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Audit Risks Emerge for DoorDash, Grubhub and Uber Eats

June 5, 2020, 8:45 AM

The boom in services delivering pizza, chicken wings and Kung Pao beef to millions sheltering at home during the Covid-19 pandemic is prompting a closer look into whether they’re properly collecting and remitting state and local taxes.

Internet- and app-based platforms such as DoorDash, Grubhub, Postmates, Seamless and Uber Eats were already on tax administrators’ radar, but the pandemic has heightened such concerns. Now, one lawmaker in New York is demanding that the state’s Department of Taxation and Finance audit the companies. The action comes as New York City and other municipalities pass ordinances capping the commissions and fees charged by food delivery companies.

“The tax agencies are in the early stages of issuing guidance and the delivery services are in the early stages of arguing their respective positions,” said Verenda Smith, deputy director of the Federation of Tax Administrators.

The tax issues could be consequential in cash-starved states as the industry surges. Monthly sales volume for meal delivery services nearly doubled in April on a year-over-year basis, the data research firm Second Measure reported. The investment bank UBS estimates the global online food ordering industry could grow more than tenfold over the next 12 years to $365 billion by 2030 from $35 billion in 2018.

“The larger food delivery services are going to get audited—if they haven’t been already—in pretty much every jurisdiction because they’re big enough,” said Michael Feiszli, a managing director in the state and local tax practice of BDO LLP. “They are obviously one of the businesses thriving during this pandemic and that will make them a target in most jurisdictions over the next three or four years.”

A key question confronting revenue agencies is whether the e-commerce companies properly collect tax on marketing, delivery and processing fees, which total roughly 30% of each food order. GrubHub Inc. Chief Executive Officer Matt Maloney, for example, has contended for years that his company has collected taxes on delivery fees in response to audits in multiple jurisdictions, while some competitors haven’t.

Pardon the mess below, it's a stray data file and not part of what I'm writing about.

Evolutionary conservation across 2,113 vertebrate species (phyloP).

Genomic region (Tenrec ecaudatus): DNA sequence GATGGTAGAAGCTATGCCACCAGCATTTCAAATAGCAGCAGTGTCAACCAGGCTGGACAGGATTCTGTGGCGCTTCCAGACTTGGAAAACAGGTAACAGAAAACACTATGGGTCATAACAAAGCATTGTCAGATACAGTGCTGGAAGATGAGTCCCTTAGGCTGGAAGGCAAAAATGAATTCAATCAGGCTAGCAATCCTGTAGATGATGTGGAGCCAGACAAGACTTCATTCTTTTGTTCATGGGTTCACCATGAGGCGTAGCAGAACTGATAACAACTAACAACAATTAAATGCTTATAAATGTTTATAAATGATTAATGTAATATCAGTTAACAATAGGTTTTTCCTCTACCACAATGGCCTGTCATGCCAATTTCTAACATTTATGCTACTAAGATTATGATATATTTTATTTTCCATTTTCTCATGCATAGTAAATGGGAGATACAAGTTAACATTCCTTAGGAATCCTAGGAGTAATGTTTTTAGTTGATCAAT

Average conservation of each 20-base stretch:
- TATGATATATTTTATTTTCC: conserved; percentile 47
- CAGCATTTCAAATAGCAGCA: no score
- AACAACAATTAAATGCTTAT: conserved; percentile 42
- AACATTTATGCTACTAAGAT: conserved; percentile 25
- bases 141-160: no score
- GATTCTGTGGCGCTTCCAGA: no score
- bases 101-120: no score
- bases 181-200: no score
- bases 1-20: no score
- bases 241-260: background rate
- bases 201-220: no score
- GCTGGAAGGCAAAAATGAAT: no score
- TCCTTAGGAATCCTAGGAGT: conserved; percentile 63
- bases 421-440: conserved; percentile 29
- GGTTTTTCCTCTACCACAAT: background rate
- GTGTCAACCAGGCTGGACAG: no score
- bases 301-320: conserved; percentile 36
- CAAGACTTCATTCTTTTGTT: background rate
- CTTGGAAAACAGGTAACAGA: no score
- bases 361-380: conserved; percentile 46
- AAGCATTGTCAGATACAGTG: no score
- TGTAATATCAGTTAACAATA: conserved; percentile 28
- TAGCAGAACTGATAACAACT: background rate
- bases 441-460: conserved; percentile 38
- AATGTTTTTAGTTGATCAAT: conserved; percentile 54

The conflict is just the latest example of the tax uncertainty that emerges when a tech business model is laid over a mature industry, often triggering audits, litigation and eventually legislation. In this regard, Grubhub, DoorDash and Uber Eats face the same compliance gauntlet and encountered a decade ago with local lodging taxes, and and Wayfair encountered in the last five years with state sales and use taxes applied to e-commerce transactions.

Cutting Commissions

Reacting to the size of food-delivery commissions and fees that shave already thin profit margins for restaurants, lawmakers in Chicago, Los Angeles, New York, San Francisco, Seattle and Washington D.C. have all imposed emergency rules in the last month capping commissions at 15%.

“Billion-dollar tech companies are bleeding New York City’s mom and pop restaurants dry,” said councilman Francisco P. Moya after Mayor Bill de Blasio signed commission-capping legislation.

The gig-economy companies have responded to the criticism with offers to support restaurants during the pandemic. DoorDash temporarily cut commissions paid by 150,000 local restaurants by half. Grubhub suspended up to $100 million in commissions paid by 350,000 partnering restaurants.

Grubhub and DoorDash may also contest ordinances that modify their business relationships with local restaurants. Grubhub spokeswoman Amy Healy lambasted Chicago’s disclosure rule and a separate proposal to cap commissions, calling the actions regulatory overstep that “will not withstand a legal challenge.”

At the heart of the tax compliance and profiteering complaints is the complex cocktail of commissions and fees charged by the food delivery services.

For instance, Grubhub charges partnering restaurants a 20% marketing commission, a 10% delivery commission, a phone order commission and an order processing fee. In an example on the company’s website, a customer placed a $41 order for Mexican food and Grubhub withheld $13.95 from the restaurant in commissions and fees, or 34% of the food charges. The customer likely paid another 20% to 30% after sales taxes, delivery charges and tips were added.

Compliance is a Significant Challenge

The tax laws that apply to those charges are just as complex.